|Schizachyrium scoparium 'The Blues', also known as little bluestem.|
By Katherine Hale
Photos by Jason Holmes
Call it by its Latin name, Schizachyrium scoparium, or by the common name little bluestem – either way, this plant is a winner.
Native to the wide Midwestern prairies, little bluestem is right at home in sunny urban landscapes of North Carolina. In Duke Gardens, you can find this species growing in the Piedmont Prairie in the Blomquist Garden of Native Plants. We’ll be selling several cultivars at our Spring Plant Sale.
One cultivar, 'Prairie Blues', has blue-green spring foliage that turns reddish-purple by mid-summer, sporting tall stalks bedecked with tiny florets that dry into attractive curls. Another selection, ‘Smoke Signals’, has striking dark coloration that makes it stand out at a distance. Leave the frost-killed stalks up for wildlife shelter and winter interest, or cut it back to the base and use in dried flower arrangements—it will look great either way.
The design possibilities with little bluestem are endless. Beautiful in formal mass plantings and perennial borders, adding visual interest to parking strip buffers and rain gardens, or scattered among wildflowers in a meadow—you can’t go wrong. Upright and tidy, little bluestem thrives in heat and humidity as the ultimate low maintenance perennial. Rip out your lawn, never have to mow again and enjoy a continuous show year-round.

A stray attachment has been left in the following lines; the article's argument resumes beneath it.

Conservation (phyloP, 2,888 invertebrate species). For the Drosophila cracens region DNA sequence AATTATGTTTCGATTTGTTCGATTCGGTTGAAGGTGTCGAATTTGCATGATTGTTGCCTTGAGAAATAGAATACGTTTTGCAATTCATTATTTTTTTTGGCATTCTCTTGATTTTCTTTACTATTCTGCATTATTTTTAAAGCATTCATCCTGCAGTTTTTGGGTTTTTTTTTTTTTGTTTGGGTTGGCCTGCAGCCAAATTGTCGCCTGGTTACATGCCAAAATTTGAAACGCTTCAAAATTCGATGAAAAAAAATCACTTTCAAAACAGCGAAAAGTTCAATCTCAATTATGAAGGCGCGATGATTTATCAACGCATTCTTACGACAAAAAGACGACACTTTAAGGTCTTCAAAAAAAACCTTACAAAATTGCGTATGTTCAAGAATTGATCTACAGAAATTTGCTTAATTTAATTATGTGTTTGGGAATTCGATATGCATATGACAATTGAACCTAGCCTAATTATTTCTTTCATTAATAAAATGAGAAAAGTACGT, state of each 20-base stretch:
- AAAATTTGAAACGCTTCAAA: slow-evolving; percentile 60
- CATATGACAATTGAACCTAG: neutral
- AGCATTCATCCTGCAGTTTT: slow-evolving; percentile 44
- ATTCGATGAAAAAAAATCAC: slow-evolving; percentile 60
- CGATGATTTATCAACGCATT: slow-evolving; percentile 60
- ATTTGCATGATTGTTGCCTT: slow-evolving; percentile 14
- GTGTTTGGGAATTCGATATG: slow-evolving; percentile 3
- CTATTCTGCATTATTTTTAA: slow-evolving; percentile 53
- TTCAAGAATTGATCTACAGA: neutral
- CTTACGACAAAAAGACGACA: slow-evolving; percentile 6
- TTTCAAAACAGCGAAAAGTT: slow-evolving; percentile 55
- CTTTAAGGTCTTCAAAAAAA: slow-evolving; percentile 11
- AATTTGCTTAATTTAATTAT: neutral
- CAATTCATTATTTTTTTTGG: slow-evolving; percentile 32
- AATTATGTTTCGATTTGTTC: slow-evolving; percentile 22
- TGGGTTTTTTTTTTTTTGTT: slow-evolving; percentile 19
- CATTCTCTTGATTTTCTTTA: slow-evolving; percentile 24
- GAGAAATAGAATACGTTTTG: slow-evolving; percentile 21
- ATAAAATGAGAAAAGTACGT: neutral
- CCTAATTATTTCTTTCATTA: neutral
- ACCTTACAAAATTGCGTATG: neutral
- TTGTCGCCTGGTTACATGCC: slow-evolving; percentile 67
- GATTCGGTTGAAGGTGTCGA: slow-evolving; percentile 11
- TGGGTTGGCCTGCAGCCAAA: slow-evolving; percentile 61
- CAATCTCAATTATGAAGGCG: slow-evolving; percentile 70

Formerly known as Andropogon scoparium, this species has been reclassified as the genus Schizachyrium. Whatever you opt to call it, look for it at our Spring Plant Sale on Saturday, April 1, from 8 a.m. to noon, or at the Gardens Member Preview Sale on March 31 from 4 to 6 p.m. See you there!
Blogger Katherine Hale is an intern in the Blomquist Garden of Native Plants at Duke Gardens and a graduate student in the Field Naturalist program at the University of Vermont.